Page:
France, like most of Europe, saw an increase in coronavirus cases in winter as new variants spread across the continent. Now the number of cases seems to be stabilizing, partly thanks to a curfew at 6 p.m., but remains high. There were 21,063 new cases and 360 deaths as of Thursday. As of Friday morning, France had recorded nearly 81,000 deaths related to the virus.
However, the different numbers of cases have not ceased to oppose the limitations of cultural life.
France’s bookstores led the charges and a handful refused to close when the lockdown was ordered in October. Florence Kammermann, the owner of the Autour d’un Livre store in Cannes, which stayed open for several weeks despite the order, said in a telephone interview that the police had visited their store four times and fined them. But she didn’t regret her decision, she said.
She was completely against the National Rally Party and its policies, she added, but she supported Aliot in reopening museums. Many in France complained that the country’s lockdown rules were illogical, she added, “but they don’t have the courage to do so.”
French theaters have also held protests against their forced closure. In December, several venues symbolically reopened their doors to let actors and fans into their entrance rooms, although they were closed again after the action.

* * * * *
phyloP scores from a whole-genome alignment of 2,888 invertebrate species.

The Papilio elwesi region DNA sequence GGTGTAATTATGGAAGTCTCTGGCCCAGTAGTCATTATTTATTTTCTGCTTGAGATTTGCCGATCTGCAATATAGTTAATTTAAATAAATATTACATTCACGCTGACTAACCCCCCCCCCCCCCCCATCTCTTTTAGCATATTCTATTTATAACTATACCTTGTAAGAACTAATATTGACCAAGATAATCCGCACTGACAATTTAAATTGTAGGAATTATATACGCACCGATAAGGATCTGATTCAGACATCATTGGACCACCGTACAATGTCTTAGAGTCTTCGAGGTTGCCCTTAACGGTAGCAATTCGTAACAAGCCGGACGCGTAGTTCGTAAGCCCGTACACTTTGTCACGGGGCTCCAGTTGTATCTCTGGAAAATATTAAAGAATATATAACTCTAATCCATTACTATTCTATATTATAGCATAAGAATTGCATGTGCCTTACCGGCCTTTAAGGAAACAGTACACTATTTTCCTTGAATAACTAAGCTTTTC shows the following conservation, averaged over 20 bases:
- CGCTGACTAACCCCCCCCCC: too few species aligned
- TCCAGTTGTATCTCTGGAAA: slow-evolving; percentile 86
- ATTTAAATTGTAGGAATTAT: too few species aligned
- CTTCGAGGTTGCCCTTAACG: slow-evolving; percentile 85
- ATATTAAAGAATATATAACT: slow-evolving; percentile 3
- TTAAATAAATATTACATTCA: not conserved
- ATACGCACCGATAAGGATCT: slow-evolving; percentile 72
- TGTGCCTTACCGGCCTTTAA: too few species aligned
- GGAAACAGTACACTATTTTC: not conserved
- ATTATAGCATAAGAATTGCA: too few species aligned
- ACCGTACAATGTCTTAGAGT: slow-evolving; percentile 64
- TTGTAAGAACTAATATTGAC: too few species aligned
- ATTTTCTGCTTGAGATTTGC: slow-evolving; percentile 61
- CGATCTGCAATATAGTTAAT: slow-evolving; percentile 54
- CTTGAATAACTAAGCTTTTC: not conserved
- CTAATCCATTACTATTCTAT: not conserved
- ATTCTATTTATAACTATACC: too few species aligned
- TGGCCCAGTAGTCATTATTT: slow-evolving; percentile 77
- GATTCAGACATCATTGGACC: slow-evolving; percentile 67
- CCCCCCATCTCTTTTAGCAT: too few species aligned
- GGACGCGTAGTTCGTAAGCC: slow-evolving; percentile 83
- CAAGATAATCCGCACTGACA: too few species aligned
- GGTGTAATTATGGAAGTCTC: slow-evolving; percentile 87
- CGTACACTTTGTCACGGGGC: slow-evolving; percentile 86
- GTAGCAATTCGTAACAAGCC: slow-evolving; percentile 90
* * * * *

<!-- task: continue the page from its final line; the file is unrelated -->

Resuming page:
Jean-François Chougnet, president of the Museum of Civilizations of Europe and the Mediterranean in Marseille, said in a telephone interview that the French museum directors would like to accept all the conditions if they would allow them to reopen their doors. “Just tell us,” said Chougnet. “We are open to everything.”
On Monday, French Culture Minister Roselyne Bachelot launched a zoom call with the heads of several museums, including the Louvre, to discuss how they could safely reopen. She told attendees that museums would be the first cultural institutions to reopen once the virus was under control, said Emma Lavigne, president of the Palais de Tokyo, who was on the call.